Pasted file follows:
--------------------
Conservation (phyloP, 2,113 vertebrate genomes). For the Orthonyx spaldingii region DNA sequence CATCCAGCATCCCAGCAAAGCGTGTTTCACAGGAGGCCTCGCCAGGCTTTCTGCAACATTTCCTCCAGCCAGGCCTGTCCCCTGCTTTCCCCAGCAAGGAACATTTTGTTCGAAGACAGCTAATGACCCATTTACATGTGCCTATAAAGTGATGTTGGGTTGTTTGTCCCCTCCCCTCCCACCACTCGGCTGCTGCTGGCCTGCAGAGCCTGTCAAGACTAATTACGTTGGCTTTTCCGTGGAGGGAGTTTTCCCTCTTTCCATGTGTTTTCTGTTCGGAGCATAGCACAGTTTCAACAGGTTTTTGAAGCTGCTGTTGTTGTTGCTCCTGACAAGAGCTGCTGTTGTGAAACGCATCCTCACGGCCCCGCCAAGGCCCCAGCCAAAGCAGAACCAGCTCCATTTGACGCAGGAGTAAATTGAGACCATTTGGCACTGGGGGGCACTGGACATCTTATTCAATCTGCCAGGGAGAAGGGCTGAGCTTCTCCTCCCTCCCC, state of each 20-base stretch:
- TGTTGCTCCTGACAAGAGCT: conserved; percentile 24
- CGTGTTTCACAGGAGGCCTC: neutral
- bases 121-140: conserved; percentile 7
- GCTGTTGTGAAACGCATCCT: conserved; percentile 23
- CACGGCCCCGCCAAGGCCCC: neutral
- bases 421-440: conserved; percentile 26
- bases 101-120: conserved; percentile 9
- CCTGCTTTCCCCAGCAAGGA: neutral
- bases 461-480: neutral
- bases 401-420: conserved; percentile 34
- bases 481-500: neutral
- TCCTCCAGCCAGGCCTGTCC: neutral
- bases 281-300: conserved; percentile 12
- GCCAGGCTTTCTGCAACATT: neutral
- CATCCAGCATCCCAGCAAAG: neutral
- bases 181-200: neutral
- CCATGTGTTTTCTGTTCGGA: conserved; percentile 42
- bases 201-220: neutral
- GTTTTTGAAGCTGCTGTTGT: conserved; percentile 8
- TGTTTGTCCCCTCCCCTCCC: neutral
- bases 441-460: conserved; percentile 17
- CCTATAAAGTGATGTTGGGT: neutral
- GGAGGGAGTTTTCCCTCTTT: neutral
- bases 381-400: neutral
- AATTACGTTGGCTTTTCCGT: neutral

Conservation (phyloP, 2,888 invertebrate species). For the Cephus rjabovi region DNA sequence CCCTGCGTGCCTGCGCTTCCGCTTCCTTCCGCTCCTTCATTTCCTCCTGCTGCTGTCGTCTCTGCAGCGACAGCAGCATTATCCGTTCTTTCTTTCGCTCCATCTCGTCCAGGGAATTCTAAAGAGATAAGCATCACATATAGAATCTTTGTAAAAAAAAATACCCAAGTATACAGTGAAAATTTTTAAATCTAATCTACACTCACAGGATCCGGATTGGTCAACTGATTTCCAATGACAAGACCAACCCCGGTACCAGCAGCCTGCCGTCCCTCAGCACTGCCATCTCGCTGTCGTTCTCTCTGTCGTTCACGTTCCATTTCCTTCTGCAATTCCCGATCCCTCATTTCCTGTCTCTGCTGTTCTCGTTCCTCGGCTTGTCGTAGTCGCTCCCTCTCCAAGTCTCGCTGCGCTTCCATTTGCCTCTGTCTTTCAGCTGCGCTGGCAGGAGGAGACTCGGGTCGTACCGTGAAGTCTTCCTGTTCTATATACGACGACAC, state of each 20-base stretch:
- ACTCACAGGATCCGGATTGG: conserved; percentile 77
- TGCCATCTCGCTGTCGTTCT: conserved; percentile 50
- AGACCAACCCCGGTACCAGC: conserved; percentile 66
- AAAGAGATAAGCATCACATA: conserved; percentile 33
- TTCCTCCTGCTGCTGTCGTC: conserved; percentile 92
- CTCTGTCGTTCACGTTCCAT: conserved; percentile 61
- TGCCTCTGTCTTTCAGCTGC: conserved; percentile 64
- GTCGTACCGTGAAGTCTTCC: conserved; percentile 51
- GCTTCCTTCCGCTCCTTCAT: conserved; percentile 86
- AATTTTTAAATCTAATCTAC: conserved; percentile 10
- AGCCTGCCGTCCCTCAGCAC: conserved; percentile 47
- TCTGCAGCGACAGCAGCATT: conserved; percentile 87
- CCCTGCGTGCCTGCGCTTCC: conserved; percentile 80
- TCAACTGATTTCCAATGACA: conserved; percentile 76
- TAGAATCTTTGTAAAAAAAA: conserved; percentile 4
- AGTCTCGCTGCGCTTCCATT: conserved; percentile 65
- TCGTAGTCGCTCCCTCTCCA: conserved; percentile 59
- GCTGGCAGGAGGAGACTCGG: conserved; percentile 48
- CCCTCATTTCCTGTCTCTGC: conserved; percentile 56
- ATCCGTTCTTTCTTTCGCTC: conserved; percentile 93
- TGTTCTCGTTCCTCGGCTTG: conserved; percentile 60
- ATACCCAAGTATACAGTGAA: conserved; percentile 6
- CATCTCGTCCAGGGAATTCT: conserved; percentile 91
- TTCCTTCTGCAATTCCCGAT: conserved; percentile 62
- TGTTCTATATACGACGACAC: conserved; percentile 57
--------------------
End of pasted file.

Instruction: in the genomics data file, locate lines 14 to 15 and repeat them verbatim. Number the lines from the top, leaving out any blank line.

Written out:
- bases 281-300: conserved; percentile 12
- GCCAGGCTTTCTGCAACATT: neutral